The qualitative research approach has proven to be providing instantaneous assist to drive a problem-solving conclusion and expends the scientific knowledge of the problem addressed. It also enhances the capabilities of the actors involved, actions being performed and collaborated in obtaining a concise understanding of the given social situation. To analyse that parents are the cause of childhood obesity in United Kingdom the delicate Realist Paradigms approach is used in this paper in the context to debate about the rationality of informative research methods and the need for suitable criteria for assessing qualitative research.
Realist paradigm approach is provides a vital understanding to the overall viewpoint from which the study is designed and it is carried out. It is thus providing identifications of the fundamental basis that is used to construct a scientific investigation. Realist paradigm attempts to accommodate how meaning is generated from a qualitative data analysis. The realist paradigm constructed and organized data using qualitative data analysis.
The data in this research is collected through questionnaire in the Barking, Havering areas. Eight themes related to the association that parental influence is the cause of childhood obesity has been arisen from this research. These include ethnic background of the participants, the genetic factor, parenting style, daily screen exposure of the children, nutritious and physical activities of the children, the children caregiver’s influence and governmental support. The surveys, group interviews, observation conducted at schools and day-cares were linked together in order to highlight this problem in depth.
The majority of the parents said that healthy life style choices and habits can be made in a families.
screen exposure and increase in the rate of obesity.
The parents, who are more active, usually encourage their children to be active too.
childhood obesity whereas 5 believed it is not true and only one was not sure about it.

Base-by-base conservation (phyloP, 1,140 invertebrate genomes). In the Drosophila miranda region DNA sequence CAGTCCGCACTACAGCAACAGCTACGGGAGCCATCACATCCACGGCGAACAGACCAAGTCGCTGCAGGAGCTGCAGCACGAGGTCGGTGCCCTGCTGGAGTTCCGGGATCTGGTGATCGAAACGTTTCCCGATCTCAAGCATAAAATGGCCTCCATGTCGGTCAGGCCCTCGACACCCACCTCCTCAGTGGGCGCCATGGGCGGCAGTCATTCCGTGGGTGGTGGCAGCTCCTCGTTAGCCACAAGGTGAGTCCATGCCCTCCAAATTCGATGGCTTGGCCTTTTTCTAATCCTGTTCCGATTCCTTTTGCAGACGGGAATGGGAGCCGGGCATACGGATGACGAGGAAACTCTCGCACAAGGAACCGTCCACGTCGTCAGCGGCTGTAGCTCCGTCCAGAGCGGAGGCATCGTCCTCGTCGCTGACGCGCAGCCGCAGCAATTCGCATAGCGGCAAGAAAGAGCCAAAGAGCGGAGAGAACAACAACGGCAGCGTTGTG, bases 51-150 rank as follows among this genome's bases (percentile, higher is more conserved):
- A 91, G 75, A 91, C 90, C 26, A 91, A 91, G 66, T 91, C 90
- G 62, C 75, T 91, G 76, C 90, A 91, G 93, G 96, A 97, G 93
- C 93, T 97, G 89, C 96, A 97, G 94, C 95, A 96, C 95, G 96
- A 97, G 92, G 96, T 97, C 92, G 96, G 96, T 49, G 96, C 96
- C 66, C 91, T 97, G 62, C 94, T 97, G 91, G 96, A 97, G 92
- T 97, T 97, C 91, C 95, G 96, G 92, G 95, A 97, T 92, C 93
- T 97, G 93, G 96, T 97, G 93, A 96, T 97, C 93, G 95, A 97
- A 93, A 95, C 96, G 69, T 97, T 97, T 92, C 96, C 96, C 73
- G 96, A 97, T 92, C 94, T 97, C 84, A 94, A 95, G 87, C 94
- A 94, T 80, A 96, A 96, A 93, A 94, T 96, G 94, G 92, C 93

Research has shown that 33 percent of females and 25 percent of males aged between 2 years and 19 years are obese. In fact, most of the research has shown that parents in the United Kingdom are the cause of cases of childhood obesity1. The results indicate that people are concerned with the rampant obesity rate. In the United Kingdom, people are worried that the children who are obese will become lazy and sick adults. When the obese children grow, they will develop health issues like cardiovascular diseases. Additionally, it is clear according to the results of the research that parental influence is directly associated with child obesity in the United Kingdom. The results are the way they are presented because of the different ethnic backgrounds of the parents and the parenting styles that the participating parents employ. The manner in which parents monitor the diet of their children is evidently alarming. Today, parents are not as concerned about the kind of food that their children put in their mouths. According to the research, it is clear that parents are no longer strict in regards to parenting duties. In fact, parents are mostly unaware of the type of food that their children eat. For that reason, there is a rise in the obesity rate of children and teenagers in the United Kingdom. Additionally, the results show that parents contribute to their children being overweight simply because the same parents agree on neglecting their duties as parents. The parents agree to being responsible for the obesity of the children primarily because they do not watch what their children eat. Comparison of primary and secondary literature in a study conducted by Olson 3 it is clear that there is a distinct relationship between children and their parents on issues of obesity. The research is carried out to help readers understand how parents contribute to their children being overweight. Additionally, the research provides possible solutions to the issue of obesity, including clear guidance on how to implement the measures. According to the study, most parents do not know how to analyse the weight of their children. In fact, the parents have no idea how to gauge the health of their children. The research was concluded in an assertion that if parents were not willing to watch the weight oftheir children accurately, then the same parents were not willing to help their children become healthy and avoid any weight related health issues. Unlike in the study shown above, a compilation made by 4 indicates that families from poor backgrounds like the Mexicans and Bangladeshi living in the UK are at a disadvantage. Unlike Olson who claims that all parents are not concerned, Zilanawala maintains that issues like poverty or cultural background contribute to lack of concern from parents about the health of their children.